JP Morgan To Be Probed Over AML Failings As 1MDB Saga Rolls On

Tom Burroughes Group Editor 22 December 2017

JP Morgan To Be Probed Over AML Failings As 1MDB Saga Rolls On

The fallout from the claims about money extracted from Malaysia's 1MDB continue to be felt around the world.

Switzerland’s regulator yesterday said it is carrying out an “in-depth” probe of JP Morgan after enforcement proceedings against the bank in the Alpine state concluded it “seriously breached anti-money laundering regulations” linked to payments from scandal-hit Malaysian state fund 1MDB

FINMA said it is tackling a total of seven cases against banks linked to the 1MDB affair, which has already seen the Singaporean financial regulator, the Monetary Authority of Singapore, kick out BSI and Falcon Private Bank from the Asian city-state. 

However, unlike other 1MDB cases, FINMA said it will not start enforcement proceedings against any individuals based on the outcome of its investigation. Additionally, no monetary penalties or business restrictions have been imposed on JP Morgan, which displayed good cooperation during the FINMA-led investigation.

JP Morgan failed to adequately identify the increased money laundering risks in some of the business relationships related to this case. In other relationships, while the bank correctly identified the clients as politically exposed persons (PEPs), it managed the increased risks arising from these relationships inadequately,” FINMA said on its website. 

The case, as shown by a survey also reported today on this news service, highlights how the fight against illicit money remains a major compliance headache for the private banking industry around the world. The 1MDB saga has brought some strange twists, even drawing Hollywood film The Wolf of Wall Street into its net.

“In managing these business relationships, the bank accepted incomplete or inconsistent information from clients without examining it further or documenting it. The bank’s internal monitoring and control system in place at the time also proved insufficient: some system-generated alerts warning of heightened risks were ignored or the information provided by clients was accepted as plausible without further clarification,” the statement continued.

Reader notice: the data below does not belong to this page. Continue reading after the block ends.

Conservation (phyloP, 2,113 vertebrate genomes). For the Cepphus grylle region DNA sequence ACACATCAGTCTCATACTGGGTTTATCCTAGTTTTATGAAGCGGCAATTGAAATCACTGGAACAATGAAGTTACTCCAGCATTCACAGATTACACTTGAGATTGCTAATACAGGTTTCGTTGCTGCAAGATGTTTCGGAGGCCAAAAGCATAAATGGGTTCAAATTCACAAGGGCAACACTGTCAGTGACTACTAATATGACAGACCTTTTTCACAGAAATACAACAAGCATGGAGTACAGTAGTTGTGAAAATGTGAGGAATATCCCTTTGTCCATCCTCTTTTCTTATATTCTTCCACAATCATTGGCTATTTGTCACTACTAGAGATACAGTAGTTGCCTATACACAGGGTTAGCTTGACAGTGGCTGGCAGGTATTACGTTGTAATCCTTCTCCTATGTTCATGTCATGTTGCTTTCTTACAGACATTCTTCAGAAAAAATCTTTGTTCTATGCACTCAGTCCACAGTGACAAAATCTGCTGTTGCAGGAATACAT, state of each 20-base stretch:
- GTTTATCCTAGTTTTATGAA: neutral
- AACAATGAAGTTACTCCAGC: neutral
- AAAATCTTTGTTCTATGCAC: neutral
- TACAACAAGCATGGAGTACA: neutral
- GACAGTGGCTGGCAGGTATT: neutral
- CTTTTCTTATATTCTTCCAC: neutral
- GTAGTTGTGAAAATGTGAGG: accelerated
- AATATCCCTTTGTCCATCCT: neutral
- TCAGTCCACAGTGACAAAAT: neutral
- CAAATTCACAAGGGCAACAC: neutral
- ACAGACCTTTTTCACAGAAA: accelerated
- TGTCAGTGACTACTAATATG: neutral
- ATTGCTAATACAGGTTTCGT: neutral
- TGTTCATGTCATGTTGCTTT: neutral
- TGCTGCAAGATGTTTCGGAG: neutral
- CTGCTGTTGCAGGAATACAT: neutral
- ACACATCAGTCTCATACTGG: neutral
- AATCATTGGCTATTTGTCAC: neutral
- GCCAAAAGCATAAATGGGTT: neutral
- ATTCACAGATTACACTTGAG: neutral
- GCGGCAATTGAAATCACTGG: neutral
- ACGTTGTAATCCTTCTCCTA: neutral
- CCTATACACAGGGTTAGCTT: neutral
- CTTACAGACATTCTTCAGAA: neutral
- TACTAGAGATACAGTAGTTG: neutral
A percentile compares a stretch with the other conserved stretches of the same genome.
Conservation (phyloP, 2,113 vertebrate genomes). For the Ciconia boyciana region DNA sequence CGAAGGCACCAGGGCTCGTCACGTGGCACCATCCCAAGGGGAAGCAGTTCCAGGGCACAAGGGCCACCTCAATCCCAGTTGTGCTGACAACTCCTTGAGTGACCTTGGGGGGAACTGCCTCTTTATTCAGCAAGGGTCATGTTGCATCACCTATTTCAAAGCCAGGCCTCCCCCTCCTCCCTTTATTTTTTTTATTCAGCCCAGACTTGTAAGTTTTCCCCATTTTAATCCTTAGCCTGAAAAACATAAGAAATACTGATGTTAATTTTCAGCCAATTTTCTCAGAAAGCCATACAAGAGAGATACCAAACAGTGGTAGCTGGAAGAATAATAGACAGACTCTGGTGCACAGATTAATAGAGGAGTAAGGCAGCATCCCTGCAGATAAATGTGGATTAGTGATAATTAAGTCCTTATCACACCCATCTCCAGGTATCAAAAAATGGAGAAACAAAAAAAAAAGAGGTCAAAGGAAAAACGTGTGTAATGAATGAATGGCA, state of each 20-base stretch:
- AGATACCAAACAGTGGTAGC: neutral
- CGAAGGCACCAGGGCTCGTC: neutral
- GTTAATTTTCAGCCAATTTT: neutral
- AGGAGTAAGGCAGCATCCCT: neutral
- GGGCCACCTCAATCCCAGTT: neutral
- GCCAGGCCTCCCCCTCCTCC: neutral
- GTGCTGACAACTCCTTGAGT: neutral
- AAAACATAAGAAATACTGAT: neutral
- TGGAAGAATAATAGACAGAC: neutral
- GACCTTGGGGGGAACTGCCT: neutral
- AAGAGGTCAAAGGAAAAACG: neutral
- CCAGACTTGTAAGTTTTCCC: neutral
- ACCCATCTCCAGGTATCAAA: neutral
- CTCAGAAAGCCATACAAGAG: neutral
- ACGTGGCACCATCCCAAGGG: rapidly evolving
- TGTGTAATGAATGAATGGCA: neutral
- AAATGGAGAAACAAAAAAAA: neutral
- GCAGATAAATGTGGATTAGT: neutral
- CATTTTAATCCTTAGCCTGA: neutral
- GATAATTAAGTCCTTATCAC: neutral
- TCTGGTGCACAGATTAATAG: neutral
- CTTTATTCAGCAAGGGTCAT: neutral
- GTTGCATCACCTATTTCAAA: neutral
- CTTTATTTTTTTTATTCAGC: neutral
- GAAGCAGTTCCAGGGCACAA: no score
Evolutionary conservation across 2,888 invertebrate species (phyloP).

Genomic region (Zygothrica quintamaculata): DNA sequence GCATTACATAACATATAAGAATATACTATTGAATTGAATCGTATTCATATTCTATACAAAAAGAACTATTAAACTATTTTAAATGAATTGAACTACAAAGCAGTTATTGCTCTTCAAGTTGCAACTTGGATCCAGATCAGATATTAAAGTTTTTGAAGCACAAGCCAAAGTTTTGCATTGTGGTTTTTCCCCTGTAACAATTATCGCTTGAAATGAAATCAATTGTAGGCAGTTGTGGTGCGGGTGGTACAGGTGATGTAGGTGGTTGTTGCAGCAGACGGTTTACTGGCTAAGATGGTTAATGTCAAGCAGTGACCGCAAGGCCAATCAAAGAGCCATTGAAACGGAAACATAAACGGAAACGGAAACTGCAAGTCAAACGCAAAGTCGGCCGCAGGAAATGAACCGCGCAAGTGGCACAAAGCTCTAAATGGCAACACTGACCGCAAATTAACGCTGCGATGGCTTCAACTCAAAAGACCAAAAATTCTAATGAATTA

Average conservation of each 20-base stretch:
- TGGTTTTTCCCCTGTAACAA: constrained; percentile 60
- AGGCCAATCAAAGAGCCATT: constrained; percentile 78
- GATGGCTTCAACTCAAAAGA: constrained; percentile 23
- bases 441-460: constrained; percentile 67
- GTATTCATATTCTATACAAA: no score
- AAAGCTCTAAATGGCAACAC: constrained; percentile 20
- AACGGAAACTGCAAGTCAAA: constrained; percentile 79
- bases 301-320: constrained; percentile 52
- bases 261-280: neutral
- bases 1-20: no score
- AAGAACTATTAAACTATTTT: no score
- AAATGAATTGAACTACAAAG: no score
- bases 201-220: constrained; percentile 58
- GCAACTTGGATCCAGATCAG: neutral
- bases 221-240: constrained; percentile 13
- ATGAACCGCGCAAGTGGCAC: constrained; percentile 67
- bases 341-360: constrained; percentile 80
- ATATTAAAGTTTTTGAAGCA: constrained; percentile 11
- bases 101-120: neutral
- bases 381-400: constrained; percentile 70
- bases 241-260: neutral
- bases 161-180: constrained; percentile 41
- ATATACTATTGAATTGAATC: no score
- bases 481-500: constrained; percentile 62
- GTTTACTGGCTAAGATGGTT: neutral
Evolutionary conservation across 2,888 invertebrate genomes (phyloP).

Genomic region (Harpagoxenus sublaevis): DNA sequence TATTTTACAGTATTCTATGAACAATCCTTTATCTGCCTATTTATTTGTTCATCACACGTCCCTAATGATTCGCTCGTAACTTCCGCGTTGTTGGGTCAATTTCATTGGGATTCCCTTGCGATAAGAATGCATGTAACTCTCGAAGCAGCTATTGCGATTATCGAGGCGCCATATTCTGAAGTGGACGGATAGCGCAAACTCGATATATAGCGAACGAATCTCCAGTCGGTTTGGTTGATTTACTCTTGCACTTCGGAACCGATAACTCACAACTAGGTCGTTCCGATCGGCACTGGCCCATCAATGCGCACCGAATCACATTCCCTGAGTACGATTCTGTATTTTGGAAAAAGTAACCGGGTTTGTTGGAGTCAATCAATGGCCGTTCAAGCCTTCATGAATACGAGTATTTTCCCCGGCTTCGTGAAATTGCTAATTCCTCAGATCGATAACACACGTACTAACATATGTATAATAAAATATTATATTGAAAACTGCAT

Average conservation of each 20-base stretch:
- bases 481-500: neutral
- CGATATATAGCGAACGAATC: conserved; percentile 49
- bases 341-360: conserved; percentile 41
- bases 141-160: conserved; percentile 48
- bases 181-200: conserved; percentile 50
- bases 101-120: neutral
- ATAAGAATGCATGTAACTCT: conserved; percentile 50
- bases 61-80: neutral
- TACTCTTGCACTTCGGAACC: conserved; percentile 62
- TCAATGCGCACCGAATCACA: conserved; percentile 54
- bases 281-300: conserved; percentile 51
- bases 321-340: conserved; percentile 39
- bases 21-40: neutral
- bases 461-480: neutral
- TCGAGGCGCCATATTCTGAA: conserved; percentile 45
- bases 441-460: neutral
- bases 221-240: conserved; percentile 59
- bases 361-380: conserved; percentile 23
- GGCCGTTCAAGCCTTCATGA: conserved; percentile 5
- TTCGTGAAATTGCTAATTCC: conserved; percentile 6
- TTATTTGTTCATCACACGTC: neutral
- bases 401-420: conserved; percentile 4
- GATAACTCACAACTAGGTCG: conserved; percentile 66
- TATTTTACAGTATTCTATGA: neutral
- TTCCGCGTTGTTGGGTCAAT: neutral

The Swiss Financial Market Supervisory Authority, to use the watchdog’s full name, concluded enforcement proceedings against JP Morgan (Switzerland) Ltd. 

FINMA’s ruling, which has not been appealed, is final and binding, the statement said. 

Setting out the details, FINMA said the bank failed in particular to identify the money laundering risks relating to cash flows between business accounts and personal accounts. In one case, it credited hundreds of millions of US dollars from the 1MDB sovereign wealth fund, allegedly earmarked for the purchase of a company, to the personal account of an individual with close ties to a 1MDB business partner. It subsequently transferred a tranche of this money to the account of a company associated with that individual. In doing so, the bank questioned neither the economic purpose of the transactions, the procedure involved, nor the substantial amount that remained in the personal account.

FINMA said it has appointed a monitor to carry out an on-site review of the appropriateness and functioning of the bank's controls and monitor them on an ongoing basis. This review focuses primarily on the handling of high-risk transactions including, in particular, the monitoring of transactions between personal and business accounts. FINMA has also brought this case to the attention of the Office of the Comptroller of the Currency (OCC), the US regulator with overall responsibility for JP Morgan. 

The regulator added that among the total of seven cases it is following, one of them “remains open”, but it did not specify the names of the other institutions.

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